Skinny-Sized Teacher

A blog about life before and after gastric bypass

Surgery Day: Everything Happens for a Reason

January 19, 2012

The week before surgery were nerve wracking– leaving my eighth graders for over two weeks involves making lesson plans, quizzes, reading guides, etc. On Wednesday, my long-term sub shadowed me, and I introduced him to my students. They were pretty upset that I was leaving them for two weeks, and I had to make it perfectly clear that I was coming back and the surgery was nothing serious. One of my Aspberger’s students was in a tizzy: “If your surgery has anesthesia, the anesthesia could kill you!”  Gee, thanks, kiddo. That’s the type of confidence I needed to hear the day before surgery. Adding to my discomfort, my father chose to tell my grandparents about the surgery, and my grandmother spent an hour crying on the phone about how big of a mistake I was making.  My father–normally my biggest critic– hugged me and said he was behind me 100%. I don’t think he has any idea how much that meant to me.

Thursday dawned bright, cold, and early, and my mom, sister, and I began the long drive to Hartford. On the way there, I had the usual doubts about “what I am doing?” and even typed out letters to loved friends and relatives in case I didn’t make it through. Once I arrived at Hartford Hospital, however, my road to the OR was full with signs that this was definitely the right idea.

I’m a strong believer that everything happens for a reason. I even have that tattooed on my foot.  That there are signs out there–sent by the universe,  God, or some  consequences of our actions– that if we pay attention to them, we will be able to find the right path for us. There were signs, even early on, that C was bad for me. But I ignored them. Last Thursday, I was open to those signs, and received them into my heart and they comforted me throughout those anxiety-filled hours.

After arriving at the Hospital, I was sent to the admissions unit, where I met with my nurse, Mandy, which was also the name of my best friend of 22 years. Sign #1. She did my admission’s physical, including taking my weight: 234.8, which was 5 lbs down from the weight I started the pre-op diet with. I changed into my Bair Paws gown, which is an ingenious type of hospital gown with ports for warmers to keep me warm during surgery. I only got to enjoy it fora  few hours because they didn’t have one in my room. I want one or home!

During the admission’s interview, I had to pee in a  cup so the nurse’s assistant could do a pregnancy test. Meanwhile, they put me on the stretcher in the hall to go down to surgery. The Nurse’s assistant ( a man) emerged from my room, holding the pregnancy test with this weird look on his face and wanted to speak to the nurse. Oh.Fuck.no.  kept going through my head for the terse 3 minute conversation. Finally the nurse’s assistant looks at me and was like “Oh, your pregnancy test was fine.” I was so tense that I literally yelled, “You CAN’T do that to a girl!” The nurse started laughing hysterically, and apologized (the guy really was a young’n, but STILL).  lol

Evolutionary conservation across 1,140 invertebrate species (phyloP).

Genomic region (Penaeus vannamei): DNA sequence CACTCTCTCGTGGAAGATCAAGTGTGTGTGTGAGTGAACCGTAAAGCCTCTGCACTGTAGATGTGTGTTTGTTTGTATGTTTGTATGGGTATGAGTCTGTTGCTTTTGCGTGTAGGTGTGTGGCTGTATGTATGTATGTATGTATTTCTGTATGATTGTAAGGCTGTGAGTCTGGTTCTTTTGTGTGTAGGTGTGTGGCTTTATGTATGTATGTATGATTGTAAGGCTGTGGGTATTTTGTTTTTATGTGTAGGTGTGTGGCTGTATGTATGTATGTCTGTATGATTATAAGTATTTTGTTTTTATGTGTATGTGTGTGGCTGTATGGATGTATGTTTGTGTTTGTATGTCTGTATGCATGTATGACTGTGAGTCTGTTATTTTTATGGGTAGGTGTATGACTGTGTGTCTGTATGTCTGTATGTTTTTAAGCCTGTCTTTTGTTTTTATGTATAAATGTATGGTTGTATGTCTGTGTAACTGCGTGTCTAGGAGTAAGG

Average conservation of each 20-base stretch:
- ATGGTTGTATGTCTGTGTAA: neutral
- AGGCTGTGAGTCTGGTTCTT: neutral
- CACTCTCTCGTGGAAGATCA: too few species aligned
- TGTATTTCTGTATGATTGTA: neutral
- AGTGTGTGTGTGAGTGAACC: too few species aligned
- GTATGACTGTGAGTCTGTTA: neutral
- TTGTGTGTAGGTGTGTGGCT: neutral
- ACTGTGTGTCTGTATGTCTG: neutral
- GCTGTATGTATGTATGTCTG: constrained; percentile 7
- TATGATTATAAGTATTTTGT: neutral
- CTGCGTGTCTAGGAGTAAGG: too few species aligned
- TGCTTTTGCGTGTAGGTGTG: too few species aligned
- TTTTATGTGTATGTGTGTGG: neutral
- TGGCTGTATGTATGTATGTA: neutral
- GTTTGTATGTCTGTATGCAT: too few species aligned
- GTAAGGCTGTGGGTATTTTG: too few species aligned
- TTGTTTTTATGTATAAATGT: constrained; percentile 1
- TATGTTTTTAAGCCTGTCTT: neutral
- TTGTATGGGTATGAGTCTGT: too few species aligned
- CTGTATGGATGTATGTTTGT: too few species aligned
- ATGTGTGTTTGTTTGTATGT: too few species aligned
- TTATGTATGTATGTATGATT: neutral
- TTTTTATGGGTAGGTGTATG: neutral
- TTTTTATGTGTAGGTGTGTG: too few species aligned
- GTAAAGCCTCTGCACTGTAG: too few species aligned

My mom, sister, and I went down to the OR waiting room ( really, I have no idea what you call it), and met with the anesthesiologist. They plugged my Bair Paws in– warmth! Dr. Papasavas came to check in with me, then it was time to go down to theater, right on time for my surgery of 10:45 am. I met with the anesthesiologist’s assistant, who had the same first and last name as that of one of my favorite students. Sign #2.

We arrived in the theatre and there were a ton of people there and country music was playing. Right before they put the oxygen/anesthesia on me, “Red Solo Cup” by Toby Keith came on. Sign #3 It was the same song that Trina, Chase, and I had listened to the night of her birthday dinner/ my Last Supper. I instantly relaxed and was ready for them to do what they needed to do.

I thankfully don’t remember anything about surgery or recovery–though I know the anesthesia and intubation made me sick.  Once I got to my room (816) on the Bliss 8 ward (An aptly named ward, and 8/16 are numbers of personal significance to me- Sign #4), I started to wake up a little bit, but I was pretty out of it. I know that my mom and sister left about 5 pm to beat the snowstorm home (the hospital is about a two hour drive from our house), and I texted my mom at around 5:30 to tell her that I was okay–but drifted in and out of sleep for the next couple of hours.

I had an RN and a PCA to take care of me.  The PCAs came around every few hours to check vitals–sometime in the middle of the night I spiked a fever of 101 and they worried I was developing pneumonia. They started me on Tylenol with some pain meds, and I sweated it out during the night.

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